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Showing posts from August, 2015

Racism's circular dance goes round and round

The history of race and racism in America is beautifully summarized in the PBS miniseries Race: The Power of an Illusion . I highly recommend it. I watched the series with the Banneker Institute this summer. In fact, on the day that we watched the first episode, we were visited by one of the stars of the series, Dr. Evelynn Hammonds , a Professor of the History of Science and a Professor of African and African-American Studies at Harvard.  Prof. Hammonds Truth be told, I didn't plan this wonderful confluence of events. I met with Prof. Hammonds before the summer started and we happened to have scheduled her to visit on the same day that the students were going to watch Episode 1. She came into the room, asked what we were going to do on our Social Justice Friday, and when I told her we were watching the first of the series, she launched into a beautiful 10-minute summary and history of the documentary. I said, "Wow, that was a lovely summary. I can't belie

"Colorbindness" and the Cruel Non Sequitur "all lives matter"

Dear "colorblind" white people: Imagine that your house and the houses of your neighbors were broken into repeatedly over the course of a month. Further, imagine that there was no response from law enforcement. If you and your neighbors complained, "Our houses are being broken into and no one is protecting us!" would it be appropriate for the police to respond, "All houses matter" and then do nothing about it? This is analogous* to responding to #BlackLivesMatter with "all lives matter." It's easy to say when your house isn't being broken into, and saying it reveals a profound lack of empathy for other human beings. So if you're not going to do anything about the destruction of Black lives by the very people sworn to protect those lives, please keep your tin-eared responses to yourself. It's saying nothing, which is literally the least you can do. Protestors carrying placards at a Black Lives Matter demonstration in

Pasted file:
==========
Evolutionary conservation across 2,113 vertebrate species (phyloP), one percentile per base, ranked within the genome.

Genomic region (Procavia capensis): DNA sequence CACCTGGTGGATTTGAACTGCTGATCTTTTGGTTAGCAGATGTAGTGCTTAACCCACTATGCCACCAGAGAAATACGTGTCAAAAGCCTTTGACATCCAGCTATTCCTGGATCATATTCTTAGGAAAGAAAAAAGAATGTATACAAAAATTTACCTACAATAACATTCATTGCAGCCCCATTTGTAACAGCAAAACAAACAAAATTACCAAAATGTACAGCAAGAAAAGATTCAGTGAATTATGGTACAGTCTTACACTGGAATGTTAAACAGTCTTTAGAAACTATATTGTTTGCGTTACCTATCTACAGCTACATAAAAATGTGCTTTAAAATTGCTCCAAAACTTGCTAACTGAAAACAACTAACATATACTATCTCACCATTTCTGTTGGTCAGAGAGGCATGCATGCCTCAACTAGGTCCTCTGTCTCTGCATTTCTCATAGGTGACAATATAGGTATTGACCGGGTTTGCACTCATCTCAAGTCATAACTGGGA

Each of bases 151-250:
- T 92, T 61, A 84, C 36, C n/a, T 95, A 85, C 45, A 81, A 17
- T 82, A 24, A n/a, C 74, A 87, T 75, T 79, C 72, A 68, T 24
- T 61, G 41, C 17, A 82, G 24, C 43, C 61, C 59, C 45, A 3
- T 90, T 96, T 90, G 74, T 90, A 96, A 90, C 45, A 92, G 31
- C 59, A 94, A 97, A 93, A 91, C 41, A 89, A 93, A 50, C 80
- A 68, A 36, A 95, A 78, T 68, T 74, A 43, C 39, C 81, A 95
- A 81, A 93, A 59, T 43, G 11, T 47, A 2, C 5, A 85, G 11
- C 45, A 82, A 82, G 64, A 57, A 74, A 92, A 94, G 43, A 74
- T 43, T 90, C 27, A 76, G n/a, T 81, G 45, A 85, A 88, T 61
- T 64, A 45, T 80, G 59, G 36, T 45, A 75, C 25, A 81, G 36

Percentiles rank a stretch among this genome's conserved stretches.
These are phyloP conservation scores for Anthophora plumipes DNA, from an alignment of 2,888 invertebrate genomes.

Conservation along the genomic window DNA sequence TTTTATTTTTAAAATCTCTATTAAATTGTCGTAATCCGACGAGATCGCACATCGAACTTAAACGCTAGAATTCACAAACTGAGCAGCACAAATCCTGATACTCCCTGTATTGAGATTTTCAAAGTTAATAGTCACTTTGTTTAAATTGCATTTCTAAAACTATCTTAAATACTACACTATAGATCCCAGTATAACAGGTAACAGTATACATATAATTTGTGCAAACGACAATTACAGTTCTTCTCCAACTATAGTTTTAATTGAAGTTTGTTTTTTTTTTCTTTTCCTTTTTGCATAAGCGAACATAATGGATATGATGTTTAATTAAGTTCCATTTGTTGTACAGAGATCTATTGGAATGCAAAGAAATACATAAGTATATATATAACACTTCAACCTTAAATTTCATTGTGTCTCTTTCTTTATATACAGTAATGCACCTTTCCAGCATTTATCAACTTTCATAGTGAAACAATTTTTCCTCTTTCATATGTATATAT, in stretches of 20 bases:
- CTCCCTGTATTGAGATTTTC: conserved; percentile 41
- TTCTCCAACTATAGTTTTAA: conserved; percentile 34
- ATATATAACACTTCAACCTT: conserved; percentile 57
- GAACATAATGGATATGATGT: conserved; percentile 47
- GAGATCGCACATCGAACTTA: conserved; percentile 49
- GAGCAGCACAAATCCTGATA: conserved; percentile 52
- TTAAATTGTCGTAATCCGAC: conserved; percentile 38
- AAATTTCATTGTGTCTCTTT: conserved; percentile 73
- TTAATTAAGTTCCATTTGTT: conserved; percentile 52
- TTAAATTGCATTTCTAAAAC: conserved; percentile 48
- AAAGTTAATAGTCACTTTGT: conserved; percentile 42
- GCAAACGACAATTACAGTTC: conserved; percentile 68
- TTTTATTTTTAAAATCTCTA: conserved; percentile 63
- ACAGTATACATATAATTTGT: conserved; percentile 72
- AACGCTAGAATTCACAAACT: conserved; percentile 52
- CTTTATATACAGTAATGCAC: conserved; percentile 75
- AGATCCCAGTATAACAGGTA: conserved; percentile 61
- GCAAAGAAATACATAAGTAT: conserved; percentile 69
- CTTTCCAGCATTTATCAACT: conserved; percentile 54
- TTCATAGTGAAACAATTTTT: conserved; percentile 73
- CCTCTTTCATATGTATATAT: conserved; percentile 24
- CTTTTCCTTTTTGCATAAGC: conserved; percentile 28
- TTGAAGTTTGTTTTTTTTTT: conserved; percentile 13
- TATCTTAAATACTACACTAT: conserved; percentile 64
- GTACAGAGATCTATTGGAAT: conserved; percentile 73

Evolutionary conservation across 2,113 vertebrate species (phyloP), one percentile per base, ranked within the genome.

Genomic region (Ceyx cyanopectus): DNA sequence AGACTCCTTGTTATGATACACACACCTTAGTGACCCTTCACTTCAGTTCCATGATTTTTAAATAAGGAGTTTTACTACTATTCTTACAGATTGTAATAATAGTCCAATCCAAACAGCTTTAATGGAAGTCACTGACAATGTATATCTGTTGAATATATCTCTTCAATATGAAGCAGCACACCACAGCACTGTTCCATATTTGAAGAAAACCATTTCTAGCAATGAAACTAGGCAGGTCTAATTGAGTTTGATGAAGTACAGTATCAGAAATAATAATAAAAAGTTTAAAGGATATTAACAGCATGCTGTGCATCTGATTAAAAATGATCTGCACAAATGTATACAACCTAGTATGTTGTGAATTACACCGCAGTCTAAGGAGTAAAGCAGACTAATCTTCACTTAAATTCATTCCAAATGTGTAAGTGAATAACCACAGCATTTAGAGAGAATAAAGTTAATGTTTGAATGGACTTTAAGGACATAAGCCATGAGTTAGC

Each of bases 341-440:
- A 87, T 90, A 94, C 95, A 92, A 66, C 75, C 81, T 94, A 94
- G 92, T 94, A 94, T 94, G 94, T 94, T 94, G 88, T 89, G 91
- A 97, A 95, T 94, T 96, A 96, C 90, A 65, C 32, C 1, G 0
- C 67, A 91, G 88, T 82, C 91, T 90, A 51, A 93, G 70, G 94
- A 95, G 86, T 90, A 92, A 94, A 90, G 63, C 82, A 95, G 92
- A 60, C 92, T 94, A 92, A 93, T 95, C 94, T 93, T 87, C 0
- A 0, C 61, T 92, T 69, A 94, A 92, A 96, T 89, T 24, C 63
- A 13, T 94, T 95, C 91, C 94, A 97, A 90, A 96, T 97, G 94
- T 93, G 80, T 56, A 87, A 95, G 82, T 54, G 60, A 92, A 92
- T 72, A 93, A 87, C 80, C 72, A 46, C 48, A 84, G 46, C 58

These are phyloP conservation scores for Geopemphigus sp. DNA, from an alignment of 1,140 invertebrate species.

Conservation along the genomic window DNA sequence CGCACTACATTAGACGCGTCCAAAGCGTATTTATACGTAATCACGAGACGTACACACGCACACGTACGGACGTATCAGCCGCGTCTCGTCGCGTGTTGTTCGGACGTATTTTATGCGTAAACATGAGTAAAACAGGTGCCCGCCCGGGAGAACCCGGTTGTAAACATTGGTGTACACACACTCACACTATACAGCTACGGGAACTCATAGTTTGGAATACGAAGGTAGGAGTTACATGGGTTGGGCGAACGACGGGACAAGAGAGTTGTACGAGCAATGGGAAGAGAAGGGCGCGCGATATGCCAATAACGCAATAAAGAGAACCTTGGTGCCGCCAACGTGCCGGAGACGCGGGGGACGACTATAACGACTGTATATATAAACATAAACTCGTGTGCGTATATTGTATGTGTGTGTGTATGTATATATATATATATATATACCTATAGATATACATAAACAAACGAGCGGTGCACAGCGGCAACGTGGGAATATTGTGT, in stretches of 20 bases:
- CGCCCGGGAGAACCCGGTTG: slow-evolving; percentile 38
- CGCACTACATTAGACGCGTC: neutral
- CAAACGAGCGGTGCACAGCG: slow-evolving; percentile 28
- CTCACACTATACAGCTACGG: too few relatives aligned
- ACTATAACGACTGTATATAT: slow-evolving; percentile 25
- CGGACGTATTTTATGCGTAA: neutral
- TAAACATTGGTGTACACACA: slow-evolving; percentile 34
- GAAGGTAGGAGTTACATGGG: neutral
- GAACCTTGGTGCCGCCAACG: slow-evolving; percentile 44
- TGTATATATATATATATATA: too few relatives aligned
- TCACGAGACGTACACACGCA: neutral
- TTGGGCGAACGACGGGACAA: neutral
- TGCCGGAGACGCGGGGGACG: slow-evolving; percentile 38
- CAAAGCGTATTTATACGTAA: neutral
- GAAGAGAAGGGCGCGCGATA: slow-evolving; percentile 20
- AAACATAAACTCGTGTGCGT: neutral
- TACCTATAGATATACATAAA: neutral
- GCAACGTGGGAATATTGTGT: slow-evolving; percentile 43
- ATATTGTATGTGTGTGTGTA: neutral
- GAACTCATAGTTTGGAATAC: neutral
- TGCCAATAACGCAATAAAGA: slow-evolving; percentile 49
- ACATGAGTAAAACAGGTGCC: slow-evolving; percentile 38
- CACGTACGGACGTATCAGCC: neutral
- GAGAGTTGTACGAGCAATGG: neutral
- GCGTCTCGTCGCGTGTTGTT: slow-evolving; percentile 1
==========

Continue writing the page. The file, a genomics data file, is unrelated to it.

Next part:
Thoughts, Take 1: On Ta-Nehisi Coates' Between the World and Me

I just finished Ta-Nehisi Coates' new book, Between the World and Me , and I'm moved to meditate and write. Coates' writing is direct, concise, and...hard. There are no soft edges because he doesn't seek to offer a salve. What he has on offer is truth distilled. His writing is to Seeing White as David Simon's The Wire is to CSI: Miami. There's no exposition. Rather, the reader is dropped directly into the fray and left to scramble to catch up.  The book spans a dense 176 pages and follows in the spiritual, if not structural, path forged by James Baldwin's The Fire Next Time , a book that has forever changed me (many thanks to Nia for lending me her copy). In 1963 Baldwin wrote a letter to his nephew and told a story of race and America that could've been told yesterday. Coates directs his message to his 14-year-old son, Samori, saying things that could've been told just as accurately and poignantly 50 years ago. In a world in which the stor

The Banneker Institute at Harvard: Summer of 2015

Looking back at my blog this Summer I was both surprised and not surprised that the last post dates back to the beginning of July, more than a month ago! It's surprising in the way that time often seems to fly, especially during the summer months in contrast to, say, late February during a snow storm. But I digress. It was not surprising because I was giving all of my available energy, along with some of my reserves, to my latest "Moonshot" initiative , the Banneker Institute (our new website is now live! Ups to Erin Johnson for the pro bono web design work. Also, follow @TheBanneker Institute on Twitter). I'm proud to report that this summer was a smashing success, thanks in no small part to the brilliance of my students. Make no mistake, #BlackExcellence and #BrownExcellence were on full display this summer, f'real. This is not surprising give that race is a social construct , completely divorced from scientific reality . This is surprising given our